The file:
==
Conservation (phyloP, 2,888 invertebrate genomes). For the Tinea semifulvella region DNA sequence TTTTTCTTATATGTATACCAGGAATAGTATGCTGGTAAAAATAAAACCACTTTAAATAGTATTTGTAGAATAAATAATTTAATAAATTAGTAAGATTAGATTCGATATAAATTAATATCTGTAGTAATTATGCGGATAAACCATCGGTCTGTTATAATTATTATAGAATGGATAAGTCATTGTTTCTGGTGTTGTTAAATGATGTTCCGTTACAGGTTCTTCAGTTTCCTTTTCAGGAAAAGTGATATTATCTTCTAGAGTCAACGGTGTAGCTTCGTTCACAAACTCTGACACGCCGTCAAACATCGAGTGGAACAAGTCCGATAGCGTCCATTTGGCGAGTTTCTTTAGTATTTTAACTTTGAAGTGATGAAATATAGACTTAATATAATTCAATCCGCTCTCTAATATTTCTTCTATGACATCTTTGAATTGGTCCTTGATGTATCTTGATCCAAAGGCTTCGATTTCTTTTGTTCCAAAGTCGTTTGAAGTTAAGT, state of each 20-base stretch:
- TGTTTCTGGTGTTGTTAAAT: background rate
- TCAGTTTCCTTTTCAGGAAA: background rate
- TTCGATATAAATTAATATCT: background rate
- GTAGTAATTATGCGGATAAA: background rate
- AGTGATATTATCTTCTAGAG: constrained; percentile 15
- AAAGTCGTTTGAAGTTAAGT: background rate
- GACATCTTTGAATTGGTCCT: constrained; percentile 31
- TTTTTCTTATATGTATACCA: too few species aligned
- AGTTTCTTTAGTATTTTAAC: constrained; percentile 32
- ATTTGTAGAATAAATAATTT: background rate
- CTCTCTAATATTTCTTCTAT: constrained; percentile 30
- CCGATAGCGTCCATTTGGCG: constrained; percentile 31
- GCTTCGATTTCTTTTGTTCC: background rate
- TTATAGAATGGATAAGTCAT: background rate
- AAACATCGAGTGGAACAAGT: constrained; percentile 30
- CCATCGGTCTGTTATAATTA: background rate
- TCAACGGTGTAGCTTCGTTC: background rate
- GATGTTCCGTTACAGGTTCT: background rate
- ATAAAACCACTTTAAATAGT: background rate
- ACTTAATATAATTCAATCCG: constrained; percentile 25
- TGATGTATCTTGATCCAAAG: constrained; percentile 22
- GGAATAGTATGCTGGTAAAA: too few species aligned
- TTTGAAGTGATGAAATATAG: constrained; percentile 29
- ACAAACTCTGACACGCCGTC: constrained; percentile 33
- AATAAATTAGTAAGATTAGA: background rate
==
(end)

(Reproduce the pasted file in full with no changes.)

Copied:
Conservation (phyloP, 2,888 invertebrate genomes). For the Tinea semifulvella region DNA sequence TTTTTCTTATATGTATACCAGGAATAGTATGCTGGTAAAAATAAAACCACTTTAAATAGTATTTGTAGAATAAATAATTTAATAAATTAGTAAGATTAGATTCGATATAAATTAATATCTGTAGTAATTATGCGGATAAACCATCGGTCTGTTATAATTATTATAGAATGGATAAGTCATTGTTTCTGGTGTTGTTAAATGATGTTCCGTTACAGGTTCTTCAGTTTCCTTTTCAGGAAAAGTGATATTATCTTCTAGAGTCAACGGTGTAGCTTCGTTCACAAACTCTGACACGCCGTCAAACATCGAGTGGAACAAGTCCGATAGCGTCCATTTGGCGAGTTTCTTTAGTATTTTAACTTTGAAGTGATGAAATATAGACTTAATATAATTCAATCCGCTCTCTAATATTTCTTCTATGACATCTTTGAATTGGTCCTTGATGTATCTTGATCCAAAGGCTTCGATTTCTTTTGTTCCAAAGTCGTTTGAAGTTAAGT, state of each 20-base stretch:
- TGTTTCTGGTGTTGTTAAAT: background rate
- TCAGTTTCCTTTTCAGGAAA: background rate
- TTCGATATAAATTAATATCT: background rate
- GTAGTAATTATGCGGATAAA: background rate
- AGTGATATTATCTTCTAGAG: constrained; percentile 15
- AAAGTCGTTTGAAGTTAAGT: background rate
- GACATCTTTGAATTGGTCCT: constrained; percentile 31
- TTTTTCTTATATGTATACCA: too few species aligned
- AGTTTCTTTAGTATTTTAAC: constrained; percentile 32
- ATTTGTAGAATAAATAATTT: background rate
- CTCTCTAATATTTCTTCTAT: constrained; percentile 30
- CCGATAGCGTCCATTTGGCG: constrained; percentile 31
- GCTTCGATTTCTTTTGTTCC: background rate
- TTATAGAATGGATAAGTCAT: background rate
- AAACATCGAGTGGAACAAGT: constrained; percentile 30
- CCATCGGTCTGTTATAATTA: background rate
- TCAACGGTGTAGCTTCGTTC: background rate
- GATGTTCCGTTACAGGTTCT: background rate
- ATAAAACCACTTTAAATAGT: background rate
- ACTTAATATAATTCAATCCG: constrained; percentile 25
- TGATGTATCTTGATCCAAAG: constrained; percentile 22
- GGAATAGTATGCTGGTAAAA: too few species aligned
- TTTGAAGTGATGAAATATAG: constrained; percentile 29
- ACAAACTCTGACACGCCGTC: constrained; percentile 33
- AATAAATTAGTAAGATTAGA: background rate